19 Nov Setting: Secondary care diabetes clinics in three English
Participants were subsequently reviewed at six month intervals for the next two years (waves 3 to 6), with a final follow up (wave 7) at the age of 20 21, three years after the final school year in Victoria. In waves 1 to 6, participants self administered the questionnaire on laptop computers,13 and those absent from school were followed up by telephone. The seventh wave of data collection used computer assisted telephone interviews.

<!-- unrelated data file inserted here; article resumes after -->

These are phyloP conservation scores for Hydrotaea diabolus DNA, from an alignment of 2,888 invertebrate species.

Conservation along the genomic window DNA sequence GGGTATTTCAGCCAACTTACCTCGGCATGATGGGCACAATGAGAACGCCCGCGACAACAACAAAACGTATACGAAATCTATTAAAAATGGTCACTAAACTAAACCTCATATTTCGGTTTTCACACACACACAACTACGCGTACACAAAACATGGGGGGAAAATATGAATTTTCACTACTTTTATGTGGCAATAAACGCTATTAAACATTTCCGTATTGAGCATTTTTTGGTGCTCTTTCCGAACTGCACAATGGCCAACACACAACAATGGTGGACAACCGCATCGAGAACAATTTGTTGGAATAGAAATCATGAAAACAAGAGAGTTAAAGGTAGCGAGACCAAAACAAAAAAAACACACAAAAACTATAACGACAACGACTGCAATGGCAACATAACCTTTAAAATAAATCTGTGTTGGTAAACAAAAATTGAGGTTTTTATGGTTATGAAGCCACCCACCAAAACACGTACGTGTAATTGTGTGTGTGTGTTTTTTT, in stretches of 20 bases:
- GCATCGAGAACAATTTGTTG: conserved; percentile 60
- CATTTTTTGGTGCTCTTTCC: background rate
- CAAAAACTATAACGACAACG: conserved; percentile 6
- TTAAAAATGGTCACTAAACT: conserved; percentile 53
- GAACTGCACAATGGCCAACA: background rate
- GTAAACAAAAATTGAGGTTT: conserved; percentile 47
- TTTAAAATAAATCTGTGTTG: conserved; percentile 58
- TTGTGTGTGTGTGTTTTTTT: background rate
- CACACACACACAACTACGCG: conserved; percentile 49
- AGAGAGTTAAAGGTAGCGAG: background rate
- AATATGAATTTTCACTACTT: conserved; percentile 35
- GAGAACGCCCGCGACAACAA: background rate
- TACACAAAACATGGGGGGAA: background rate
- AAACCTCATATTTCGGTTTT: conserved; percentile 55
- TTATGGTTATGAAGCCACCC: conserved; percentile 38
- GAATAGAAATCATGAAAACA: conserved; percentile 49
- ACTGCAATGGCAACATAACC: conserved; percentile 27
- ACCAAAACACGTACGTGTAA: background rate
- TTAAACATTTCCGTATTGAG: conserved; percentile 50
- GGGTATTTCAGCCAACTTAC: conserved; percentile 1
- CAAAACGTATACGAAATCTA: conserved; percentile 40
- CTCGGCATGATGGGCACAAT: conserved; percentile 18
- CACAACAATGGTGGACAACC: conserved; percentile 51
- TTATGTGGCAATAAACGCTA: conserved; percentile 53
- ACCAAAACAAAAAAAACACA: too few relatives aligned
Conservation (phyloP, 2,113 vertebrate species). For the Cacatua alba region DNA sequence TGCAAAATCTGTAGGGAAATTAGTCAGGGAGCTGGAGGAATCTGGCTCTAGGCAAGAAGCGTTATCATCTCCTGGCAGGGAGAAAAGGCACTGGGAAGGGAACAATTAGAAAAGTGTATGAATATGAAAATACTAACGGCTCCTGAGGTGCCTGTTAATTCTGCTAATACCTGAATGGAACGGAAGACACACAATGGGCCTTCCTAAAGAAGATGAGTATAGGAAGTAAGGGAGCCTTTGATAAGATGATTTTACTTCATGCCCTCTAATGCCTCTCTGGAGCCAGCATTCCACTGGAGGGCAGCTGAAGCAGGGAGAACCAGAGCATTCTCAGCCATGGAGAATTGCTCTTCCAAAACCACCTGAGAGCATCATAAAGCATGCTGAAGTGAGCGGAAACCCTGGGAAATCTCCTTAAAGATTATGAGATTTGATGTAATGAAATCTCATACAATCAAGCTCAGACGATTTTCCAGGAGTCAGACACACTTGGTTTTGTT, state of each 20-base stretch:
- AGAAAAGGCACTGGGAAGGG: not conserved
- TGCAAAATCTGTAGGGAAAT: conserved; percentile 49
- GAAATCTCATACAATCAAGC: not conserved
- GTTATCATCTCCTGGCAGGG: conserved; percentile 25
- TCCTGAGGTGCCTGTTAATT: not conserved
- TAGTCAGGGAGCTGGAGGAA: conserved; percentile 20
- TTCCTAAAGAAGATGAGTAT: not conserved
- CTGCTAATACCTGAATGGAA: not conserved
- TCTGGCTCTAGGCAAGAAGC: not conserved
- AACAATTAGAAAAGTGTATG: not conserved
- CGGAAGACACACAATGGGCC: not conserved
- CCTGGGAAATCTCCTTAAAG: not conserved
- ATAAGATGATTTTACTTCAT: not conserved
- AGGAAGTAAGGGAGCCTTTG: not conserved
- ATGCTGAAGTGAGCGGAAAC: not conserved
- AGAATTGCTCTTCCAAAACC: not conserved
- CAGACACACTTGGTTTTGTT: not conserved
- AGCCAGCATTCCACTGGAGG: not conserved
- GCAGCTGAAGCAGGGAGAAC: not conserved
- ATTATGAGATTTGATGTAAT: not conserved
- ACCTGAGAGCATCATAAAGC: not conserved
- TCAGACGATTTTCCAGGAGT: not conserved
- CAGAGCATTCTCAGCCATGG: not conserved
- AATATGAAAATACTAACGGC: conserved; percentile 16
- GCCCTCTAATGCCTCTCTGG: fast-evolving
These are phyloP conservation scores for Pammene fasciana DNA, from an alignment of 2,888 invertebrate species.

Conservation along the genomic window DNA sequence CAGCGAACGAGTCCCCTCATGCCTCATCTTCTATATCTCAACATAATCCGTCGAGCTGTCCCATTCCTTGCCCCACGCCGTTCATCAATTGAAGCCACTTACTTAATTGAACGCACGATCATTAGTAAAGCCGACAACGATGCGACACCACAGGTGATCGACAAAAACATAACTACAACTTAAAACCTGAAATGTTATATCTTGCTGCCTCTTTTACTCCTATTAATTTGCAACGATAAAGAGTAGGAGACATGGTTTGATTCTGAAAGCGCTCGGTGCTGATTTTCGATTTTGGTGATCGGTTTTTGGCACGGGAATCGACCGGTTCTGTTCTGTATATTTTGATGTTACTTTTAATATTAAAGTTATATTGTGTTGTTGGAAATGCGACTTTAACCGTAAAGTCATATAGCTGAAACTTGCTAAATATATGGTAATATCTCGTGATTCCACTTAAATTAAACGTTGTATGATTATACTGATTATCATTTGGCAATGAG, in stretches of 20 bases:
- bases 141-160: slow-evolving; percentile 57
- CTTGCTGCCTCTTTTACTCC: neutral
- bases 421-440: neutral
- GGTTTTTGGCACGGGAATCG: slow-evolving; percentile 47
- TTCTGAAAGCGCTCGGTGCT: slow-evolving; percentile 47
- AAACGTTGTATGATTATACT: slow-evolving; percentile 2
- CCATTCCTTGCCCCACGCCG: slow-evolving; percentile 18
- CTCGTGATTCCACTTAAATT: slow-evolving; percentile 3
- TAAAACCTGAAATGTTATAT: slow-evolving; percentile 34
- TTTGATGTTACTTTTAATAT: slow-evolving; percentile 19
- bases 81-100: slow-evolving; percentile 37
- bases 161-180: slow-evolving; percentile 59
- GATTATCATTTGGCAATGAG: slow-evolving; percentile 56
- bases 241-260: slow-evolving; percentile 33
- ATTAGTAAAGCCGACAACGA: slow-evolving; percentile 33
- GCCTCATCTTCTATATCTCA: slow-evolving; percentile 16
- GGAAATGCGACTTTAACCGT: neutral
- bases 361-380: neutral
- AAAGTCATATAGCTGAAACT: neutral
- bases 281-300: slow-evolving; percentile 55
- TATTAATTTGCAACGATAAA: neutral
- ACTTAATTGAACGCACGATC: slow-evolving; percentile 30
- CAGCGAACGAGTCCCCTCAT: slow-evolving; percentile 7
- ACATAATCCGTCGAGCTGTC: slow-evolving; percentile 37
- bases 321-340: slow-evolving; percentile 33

Guys are human, says Dickenson. Got a lot of trust in our guys, I really do. We have good leadership. Design: Randomised design with participants either attending training immediately (immediate DAFNE) or acting as waiting list controls and attending “delayed DAFNE” training 6 months later.Setting: Secondary care diabetes clinics in three English health districts.Participants: 169 adults with type 1 diabetes and moderate or poor glycaemic control.Main outcome measures: Glycated haemoglobin (HbA1c), severe hypoglycaemia, impact of diabetes on quality of life (ADDQoL).Results: At 6 months, HbA1c was significantly better in immediate DAFNE patients (mean 8.4%) than in delayed DAFNE patients (9.4%) (t=6.1, Pt=5.4, Pt=2.9, P: Skills training promoting dietary freedom improved quality of life and glycaemic control in people with type 1 diabetes without worsening severe hypoglycaemia or cardiovascular risk. This approach has the potential to enable more people to adopt intensive insulin treatment and is worthy of further investigation.What is already known on this topicCurrent treatment of type 1 diabetes fails to engage many patients in intensive self management and is associated with poor glycaemic outcomes and impaired quality of lifeAn approach to intensive insulin treatment in which participants match insulin dose to unrestricted food choices has been developed in GermanyThis approach has been shown to lead to sustained improvements in glycaemic control but has not been widely adopted elsewhereWhat this study addsTraining in flexible, intensive insulin treatment can improve glycaemic control in the United KingdomThis approach also leads to significant improvements in treatment satisfaction, psychological wellbeing, and quality of life measuresSelf management is essential to successful treatment of type 1 diabetes, yet few patients alter their insulin from day to day or achieve the degree of glycaemic control known to be ideal.1The diabetes control and complications trial showed the long term benefits of strict glycaemic control.2However pandora bracelets, the intensive approach used in the trial involved frequent outpatient visits with close supervision of insulin dose adjustment and has not been incorporated into general diabetes practice. The increased risk of severe hypoglycaemia in the diabetes control and complications trial may be unacceptable, and the staffing ratio of around three patients to each healthcare professional is beyond the scope of most healthcare systems.Other reasons why intensified treatment has not been widely adopted may exist.